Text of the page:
Erwin, there may not be any point in flogging Centrelink …

Comment on A message from this vineyard: go horticulture! by Bob Durnan.

Erwin, there may not be any point in flogging Centrelink about this. As far as I can see, Centrelink staff are doing their job, which is to provide people with their welfare entitlements, and refer people who are unemployed and seemingly able to work to the privately-owned Job Services Australia (JSA) providers. This is the process decreed by successive governments. (Centrelink staff also give their clients access to current information about available jobs, and employers who are looking for workers. This is fine for highly motivated job seekers, but many unemployed are not ‘job-ready’).
The deal is supposed to be that if unemployed people don’t register with the JSA providers, then they won’t continue to get benefits from Centrelink.
The JSA providers tender to DEEWR for their contracts, which seem to be fairly lucrative, on the basis that they have the skills and determination to get unemployed people job ready and into available jobs. The JSA providers are responsible to DEEWR, not to Centrelink, which is marginalised in this loop.
If the unemployed people don’t co-operate with the JSA provider, or don’t accept jobs, then the JSA provider is supposed to report this to Centrelink, which cuts them off their benefits. Centrelink probably can’t physically take the unco-operative unemployed people to the grape farm at gun point, and chain them to the trellises without water until they pick the grapes. All it can do is to cut off the welfare supply.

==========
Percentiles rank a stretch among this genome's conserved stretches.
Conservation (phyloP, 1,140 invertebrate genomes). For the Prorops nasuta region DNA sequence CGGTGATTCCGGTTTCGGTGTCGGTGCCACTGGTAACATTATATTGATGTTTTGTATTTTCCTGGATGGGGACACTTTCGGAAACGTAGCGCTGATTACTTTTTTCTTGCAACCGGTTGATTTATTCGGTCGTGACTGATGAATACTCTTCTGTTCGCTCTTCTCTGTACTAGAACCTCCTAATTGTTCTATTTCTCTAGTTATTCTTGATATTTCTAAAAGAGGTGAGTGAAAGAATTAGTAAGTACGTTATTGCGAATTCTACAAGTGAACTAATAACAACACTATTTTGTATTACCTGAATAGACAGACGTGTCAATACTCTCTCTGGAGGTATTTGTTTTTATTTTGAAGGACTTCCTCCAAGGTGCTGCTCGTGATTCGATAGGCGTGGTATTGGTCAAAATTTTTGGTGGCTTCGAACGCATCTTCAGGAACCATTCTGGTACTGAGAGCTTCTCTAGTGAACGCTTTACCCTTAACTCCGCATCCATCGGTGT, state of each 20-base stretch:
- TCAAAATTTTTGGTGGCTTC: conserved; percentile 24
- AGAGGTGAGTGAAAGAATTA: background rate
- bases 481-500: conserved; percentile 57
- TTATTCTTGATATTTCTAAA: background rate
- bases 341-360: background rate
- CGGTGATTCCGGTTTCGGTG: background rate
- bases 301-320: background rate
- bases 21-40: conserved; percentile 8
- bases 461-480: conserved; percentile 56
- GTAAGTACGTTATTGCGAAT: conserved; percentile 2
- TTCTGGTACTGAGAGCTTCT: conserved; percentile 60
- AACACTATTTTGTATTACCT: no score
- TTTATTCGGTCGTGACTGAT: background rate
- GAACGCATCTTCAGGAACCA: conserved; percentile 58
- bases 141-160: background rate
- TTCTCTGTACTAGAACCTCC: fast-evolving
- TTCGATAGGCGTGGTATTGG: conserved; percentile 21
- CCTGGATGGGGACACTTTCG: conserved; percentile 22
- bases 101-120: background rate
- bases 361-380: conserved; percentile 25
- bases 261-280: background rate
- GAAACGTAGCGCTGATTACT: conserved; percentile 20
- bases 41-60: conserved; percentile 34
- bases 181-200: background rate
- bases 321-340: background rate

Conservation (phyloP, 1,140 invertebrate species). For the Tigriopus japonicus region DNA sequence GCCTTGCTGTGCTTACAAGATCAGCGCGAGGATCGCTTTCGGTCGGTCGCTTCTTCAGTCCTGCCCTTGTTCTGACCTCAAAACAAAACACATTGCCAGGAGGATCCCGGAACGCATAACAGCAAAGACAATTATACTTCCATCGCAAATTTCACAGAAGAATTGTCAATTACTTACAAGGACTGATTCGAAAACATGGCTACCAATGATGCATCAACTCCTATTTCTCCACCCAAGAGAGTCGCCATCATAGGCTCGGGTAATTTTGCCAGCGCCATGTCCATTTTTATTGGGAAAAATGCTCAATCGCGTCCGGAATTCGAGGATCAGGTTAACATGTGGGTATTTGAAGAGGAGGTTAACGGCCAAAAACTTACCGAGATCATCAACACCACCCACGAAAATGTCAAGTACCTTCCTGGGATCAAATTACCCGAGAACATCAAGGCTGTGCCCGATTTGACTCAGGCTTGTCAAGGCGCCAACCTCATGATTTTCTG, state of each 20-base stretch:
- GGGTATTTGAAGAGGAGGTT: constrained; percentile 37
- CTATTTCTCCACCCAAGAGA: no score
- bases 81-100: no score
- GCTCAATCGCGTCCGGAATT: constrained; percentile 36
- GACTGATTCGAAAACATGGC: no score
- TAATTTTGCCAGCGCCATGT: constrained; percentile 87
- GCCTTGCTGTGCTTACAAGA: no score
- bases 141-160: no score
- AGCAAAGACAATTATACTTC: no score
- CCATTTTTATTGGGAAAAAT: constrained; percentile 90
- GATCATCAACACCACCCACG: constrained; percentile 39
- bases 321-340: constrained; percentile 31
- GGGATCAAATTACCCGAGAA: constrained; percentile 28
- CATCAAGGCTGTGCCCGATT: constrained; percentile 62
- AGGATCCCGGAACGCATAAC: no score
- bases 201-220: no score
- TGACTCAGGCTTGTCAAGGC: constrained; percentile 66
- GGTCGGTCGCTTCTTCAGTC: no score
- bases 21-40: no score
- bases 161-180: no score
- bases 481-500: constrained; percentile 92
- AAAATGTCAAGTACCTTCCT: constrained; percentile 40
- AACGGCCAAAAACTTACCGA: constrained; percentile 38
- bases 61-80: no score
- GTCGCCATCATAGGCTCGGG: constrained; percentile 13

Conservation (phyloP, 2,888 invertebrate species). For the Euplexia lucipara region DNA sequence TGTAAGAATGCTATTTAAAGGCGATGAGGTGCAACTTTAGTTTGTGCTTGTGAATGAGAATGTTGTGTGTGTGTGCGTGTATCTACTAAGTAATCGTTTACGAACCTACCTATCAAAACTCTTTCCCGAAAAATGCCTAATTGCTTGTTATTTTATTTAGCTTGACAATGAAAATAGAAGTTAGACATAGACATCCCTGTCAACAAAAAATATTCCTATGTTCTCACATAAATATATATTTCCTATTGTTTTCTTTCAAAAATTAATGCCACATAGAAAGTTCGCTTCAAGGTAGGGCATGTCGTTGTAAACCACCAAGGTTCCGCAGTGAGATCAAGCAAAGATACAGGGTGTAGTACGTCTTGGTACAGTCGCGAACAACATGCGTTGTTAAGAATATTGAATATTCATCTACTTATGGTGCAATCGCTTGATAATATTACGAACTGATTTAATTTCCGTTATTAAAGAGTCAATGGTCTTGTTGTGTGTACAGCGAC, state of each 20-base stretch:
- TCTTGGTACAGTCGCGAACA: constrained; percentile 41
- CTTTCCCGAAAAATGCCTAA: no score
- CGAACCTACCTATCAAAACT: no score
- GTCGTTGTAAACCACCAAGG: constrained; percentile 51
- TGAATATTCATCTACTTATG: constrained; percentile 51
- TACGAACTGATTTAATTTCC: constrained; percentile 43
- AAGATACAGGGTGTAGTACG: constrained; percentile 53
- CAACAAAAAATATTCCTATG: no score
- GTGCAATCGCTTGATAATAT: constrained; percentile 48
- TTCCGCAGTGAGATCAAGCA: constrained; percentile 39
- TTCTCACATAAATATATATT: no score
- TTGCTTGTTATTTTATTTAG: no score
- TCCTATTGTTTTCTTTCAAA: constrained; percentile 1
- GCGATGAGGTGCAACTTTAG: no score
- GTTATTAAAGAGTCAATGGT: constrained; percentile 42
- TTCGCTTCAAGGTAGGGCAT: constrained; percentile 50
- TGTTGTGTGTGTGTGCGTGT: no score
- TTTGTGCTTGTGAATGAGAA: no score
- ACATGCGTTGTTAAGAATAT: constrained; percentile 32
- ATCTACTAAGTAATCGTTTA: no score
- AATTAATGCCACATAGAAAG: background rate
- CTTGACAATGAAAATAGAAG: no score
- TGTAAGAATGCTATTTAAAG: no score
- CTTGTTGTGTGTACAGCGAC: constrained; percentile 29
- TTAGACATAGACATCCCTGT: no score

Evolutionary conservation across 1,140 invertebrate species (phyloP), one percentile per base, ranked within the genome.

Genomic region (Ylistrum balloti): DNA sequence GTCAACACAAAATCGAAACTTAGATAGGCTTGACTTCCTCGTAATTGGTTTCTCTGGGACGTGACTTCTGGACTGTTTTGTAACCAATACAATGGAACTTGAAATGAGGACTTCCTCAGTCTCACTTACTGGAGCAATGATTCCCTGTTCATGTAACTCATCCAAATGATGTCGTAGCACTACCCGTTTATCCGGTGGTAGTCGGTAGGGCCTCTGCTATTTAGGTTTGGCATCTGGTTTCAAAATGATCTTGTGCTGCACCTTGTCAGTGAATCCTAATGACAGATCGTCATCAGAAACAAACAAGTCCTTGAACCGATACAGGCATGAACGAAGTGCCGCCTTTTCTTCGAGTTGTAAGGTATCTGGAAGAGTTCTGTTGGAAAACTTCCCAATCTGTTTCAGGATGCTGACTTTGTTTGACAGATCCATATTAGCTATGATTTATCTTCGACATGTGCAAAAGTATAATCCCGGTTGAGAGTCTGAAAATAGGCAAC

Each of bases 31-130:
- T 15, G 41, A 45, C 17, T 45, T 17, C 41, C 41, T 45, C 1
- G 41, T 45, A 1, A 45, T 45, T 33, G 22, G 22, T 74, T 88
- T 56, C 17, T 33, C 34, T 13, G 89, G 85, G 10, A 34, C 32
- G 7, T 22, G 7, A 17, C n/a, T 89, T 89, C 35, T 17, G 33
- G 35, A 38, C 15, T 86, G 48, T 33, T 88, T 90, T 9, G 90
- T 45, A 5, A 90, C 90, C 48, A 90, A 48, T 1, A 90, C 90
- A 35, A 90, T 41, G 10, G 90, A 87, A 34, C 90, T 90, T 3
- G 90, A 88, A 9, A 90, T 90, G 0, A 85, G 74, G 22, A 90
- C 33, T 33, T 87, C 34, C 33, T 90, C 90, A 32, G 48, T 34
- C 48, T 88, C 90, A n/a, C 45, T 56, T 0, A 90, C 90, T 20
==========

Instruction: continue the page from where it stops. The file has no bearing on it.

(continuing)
What puzzles me, and what I think would be worth pursuing, is the issue of why DEEWR does not breach and penalise the JSA providers who seem to be entering contracts to get the unemployed into jobs, but then not carrying out their contracts. They seem to be not able, or maybe not willing, to do what is necessary to deliver the goods: they enter their contracts on the basis that they are expert wranglers, but then they seemingly fail to perform the most important wrangling on their agenda.
Does this failure include not being tough enough with their unemployed clients, i.e. not reporting quickly the failures to take up training and job opportunities?

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Hal, (Posted April 14, 2019 at 1:29 am): Don’t be so disingenuous. It is obvious from the article that CLC staff have been trying very hard to get permission to act.
They have now made their frustrations known to the relevant authorities, who are able to step in.
My point is that your criticism should have been aimed at those responsible (the traditional owners in question), not at the CLC as an organisation, as the staff are trying to do their job and get something done about the situation.
I was at both Mulga Bore and Angula a little over a week ago, and found very few people at Mulga, and none at Angula.
There were no dead horses that I saw, or smell of dead horses, around the houses then at either place, but there may have been some elsewhere. Of course the carcasses should be disposed of, wherever they are; that is what the writer and the CLC are trying to achieve.


Massive horse deaths now a risk to humans
Hal: How would the Land Council stand legally if it were to destroy the property of a set of traditional owners without their permission? The CLC does not own the horses.
They are either the property of individual traditional owners and traditional owner family groups, or of persons who have contracts with the TOs to allow their horses to be on the TOs’ land.
Or else they are the responsibility of the particular Land Trust trustees on whose land they are located.
Legally the CLC as a statutory body can only consult and advise the traditional owners, and act on their instructions. It cannot make decisions for them without their permission.


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